When the winds subsided into an eerie stillness, we ventured out to see what was gone and what had been spared. My building was still standing, though a cascade of broken roof tiles scattered the street and destroyed a car in the parking lot. A giant tree yawed crazily toward my second floor apartment. On the oceanside of the building, the idyllic grassy knoll where my neighbors and I had picnicked was gone, swallowed by the ocean, and all that remained was rubble and the rusting skeleton of the destroyed bulkhead.

Driving around, trying to assess damage was difficult; fallen trees and downed wires blocked almost every thoroughfare; yellow police tape limited access to the worst areas. So much bad news: the Asbury Park boardwalk, the Ocean Grove fishing pier, Seaside Park boardwalk, Point Pleasant Beach – on and on. Deaths from falling trees and other storm-related causes.

I found an old battery-powered radio, and listened for hours to 94.3 FM, “The Point,” heard Governor Christie and President Obama assure us that help was on the way, listened to the concert that Bruce and Bon Jovi and others gave in NYC to benefit the Red Cross and victims of Sandy. “That’s us,” the announcer declared. I didn’t feel like a victim. I was one of the lucky ones. The victims were the dead, the disabled, those who were suffering the kind of tragedies that I had been spared.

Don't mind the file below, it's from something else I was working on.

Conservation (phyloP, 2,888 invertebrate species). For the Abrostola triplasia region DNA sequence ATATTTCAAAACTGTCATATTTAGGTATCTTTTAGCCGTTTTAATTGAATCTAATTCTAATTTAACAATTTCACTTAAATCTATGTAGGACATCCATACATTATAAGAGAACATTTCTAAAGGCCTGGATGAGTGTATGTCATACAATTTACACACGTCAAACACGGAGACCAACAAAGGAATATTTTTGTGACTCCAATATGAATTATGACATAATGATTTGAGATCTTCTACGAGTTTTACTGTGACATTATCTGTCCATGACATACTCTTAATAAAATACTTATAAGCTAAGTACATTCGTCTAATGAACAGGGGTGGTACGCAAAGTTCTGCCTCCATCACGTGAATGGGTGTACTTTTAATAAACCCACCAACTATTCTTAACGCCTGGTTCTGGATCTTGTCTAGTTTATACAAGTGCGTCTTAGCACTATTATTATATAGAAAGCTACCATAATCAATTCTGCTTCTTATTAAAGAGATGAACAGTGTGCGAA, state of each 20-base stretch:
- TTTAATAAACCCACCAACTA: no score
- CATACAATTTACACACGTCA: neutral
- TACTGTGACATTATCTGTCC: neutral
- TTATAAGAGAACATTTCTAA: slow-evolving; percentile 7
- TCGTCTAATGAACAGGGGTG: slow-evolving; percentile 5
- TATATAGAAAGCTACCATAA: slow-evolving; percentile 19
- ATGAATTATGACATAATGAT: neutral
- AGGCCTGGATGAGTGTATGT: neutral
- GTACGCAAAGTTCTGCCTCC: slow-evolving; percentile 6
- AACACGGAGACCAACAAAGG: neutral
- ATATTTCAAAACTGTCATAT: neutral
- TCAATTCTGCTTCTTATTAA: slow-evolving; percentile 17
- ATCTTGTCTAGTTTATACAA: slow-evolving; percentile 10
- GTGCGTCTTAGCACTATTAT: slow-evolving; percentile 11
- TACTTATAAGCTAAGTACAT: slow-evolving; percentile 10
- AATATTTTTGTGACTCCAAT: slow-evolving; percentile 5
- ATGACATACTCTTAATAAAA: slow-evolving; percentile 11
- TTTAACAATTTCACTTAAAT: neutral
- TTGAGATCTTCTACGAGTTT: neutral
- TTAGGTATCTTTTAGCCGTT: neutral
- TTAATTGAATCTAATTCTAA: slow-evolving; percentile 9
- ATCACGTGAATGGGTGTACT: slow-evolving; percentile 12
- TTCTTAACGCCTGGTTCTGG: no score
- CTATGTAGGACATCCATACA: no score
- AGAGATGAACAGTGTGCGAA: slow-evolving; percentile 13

As always happens during and after disasters, Sandy brought out the best and worst in people. My son-in-law, a nurse who worked 12-hour shifts at a nearby hospital, came home and helped clear branches and tree limbs from the homes of older neighbors. He filled cans of gasoline and gave them to neighbors who had generators. Neighbors shared food and firewood.

Wegmans supermarket remained open after the storm, using generator power to prepare hot food, to bake bread and pastries and to welcome one and all to use their Wi-Fi, to charge phones and laptops – and to get warm.